We taught our refs to identify the sound when someone has their gun in ramping or full auto, you do not want those modes on your rec field with rec players. Also when a gun sounds like it is shooting hot.

Have the refs walking the staging area talking to the players as they are getting ready to play. Refs should introduce themselves to players to make them feel more comfortable. Have refs giving directions to the registration area, bathrooms, chrono area, making sure that they have signed the waivers, gotten their tanks filled; gotten their paint and help customer fill their hoppers and pods. Check their masks to make sure that they are clean to prevent fogging.

If you have a birthday party or bachelor party coming in, identify the celebrity person and have them wear something that makes them stand out, a clip on their mask, a shirt, something that makes them special. Have all the employees know that person’s name and call them by their name congratulating them ALL DAY LONG.

Safety Briefing

If ref gives safety briefing, have the ref read from written safety rules so that everyone hears the same thing every day. If you have the ability to have on a dvd better. Make sure EVERYONE hears the safety briefing every day. Explain the layout of the fields and what fields you will be playing. Explain boundaries of fields, where goggles must be put on and kept on, where barrel blocking devices must be kept on, chronograph/target area, chrono speed, etc. A great idea for employees for safety briefings and registration is hiring retired people. Everyone listens to a grandmother or grandfather. They are excited about having a job, you get an employee that will show up, and loves to work with kids. Interview looking for aggressive, strong personalities that do not take crap from anyone.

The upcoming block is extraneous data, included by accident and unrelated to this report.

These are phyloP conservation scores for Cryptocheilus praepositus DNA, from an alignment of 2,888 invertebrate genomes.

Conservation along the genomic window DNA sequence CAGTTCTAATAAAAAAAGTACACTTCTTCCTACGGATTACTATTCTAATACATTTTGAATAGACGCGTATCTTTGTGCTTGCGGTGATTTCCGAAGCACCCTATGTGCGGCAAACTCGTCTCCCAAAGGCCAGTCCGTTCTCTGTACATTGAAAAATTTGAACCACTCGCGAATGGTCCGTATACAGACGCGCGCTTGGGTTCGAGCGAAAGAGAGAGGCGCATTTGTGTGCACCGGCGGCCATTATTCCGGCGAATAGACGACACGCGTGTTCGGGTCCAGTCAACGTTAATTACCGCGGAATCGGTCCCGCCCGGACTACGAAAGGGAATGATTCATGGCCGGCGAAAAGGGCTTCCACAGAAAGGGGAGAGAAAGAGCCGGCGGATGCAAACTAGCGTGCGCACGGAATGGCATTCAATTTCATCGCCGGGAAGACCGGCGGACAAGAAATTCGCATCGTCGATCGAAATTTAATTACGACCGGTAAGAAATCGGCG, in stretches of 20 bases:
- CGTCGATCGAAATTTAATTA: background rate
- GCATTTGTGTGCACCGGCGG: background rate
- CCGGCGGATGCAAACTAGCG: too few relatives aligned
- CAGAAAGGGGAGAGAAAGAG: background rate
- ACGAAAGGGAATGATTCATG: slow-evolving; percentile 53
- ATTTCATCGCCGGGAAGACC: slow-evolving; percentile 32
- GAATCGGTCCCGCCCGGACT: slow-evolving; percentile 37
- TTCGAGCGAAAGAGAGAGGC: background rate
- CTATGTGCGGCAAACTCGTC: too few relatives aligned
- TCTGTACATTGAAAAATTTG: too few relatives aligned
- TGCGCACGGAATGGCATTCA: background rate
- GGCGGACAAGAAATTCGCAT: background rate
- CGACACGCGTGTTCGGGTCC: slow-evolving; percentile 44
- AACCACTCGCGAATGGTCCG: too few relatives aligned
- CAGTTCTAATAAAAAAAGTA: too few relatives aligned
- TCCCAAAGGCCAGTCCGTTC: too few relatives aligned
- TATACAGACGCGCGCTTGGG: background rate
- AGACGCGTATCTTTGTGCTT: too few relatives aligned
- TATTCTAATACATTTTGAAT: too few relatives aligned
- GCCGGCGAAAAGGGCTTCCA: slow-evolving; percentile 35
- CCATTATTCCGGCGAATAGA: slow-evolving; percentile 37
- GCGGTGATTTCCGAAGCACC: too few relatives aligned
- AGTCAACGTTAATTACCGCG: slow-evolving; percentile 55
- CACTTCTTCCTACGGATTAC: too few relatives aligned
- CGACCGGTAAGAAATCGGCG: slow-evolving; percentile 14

Chrono time

Ok its time to take the players to the field to start playing, make a quick stop at the chrono area, with refs starting the goggle on speech. Have them wait as a group and walk all of them to the field explaining what they are seeing such as other fields or boundaries, just like a tour guide at Disneyland!

Playing time:

When the refs get the players to the field that they are playing, have the boundaries explained again, the rules of the game such as capture the flag or elimination. Have the refs choose the teams, attempting to balance the talent. Remember to adjust if the teams are lopsided after the first game or two. Refs should walk their prospective teams to the flag stations and explain where they should go to get to the best bunkers, giving advise on how many players should go to each side, explain where the other team might push to get to attack them.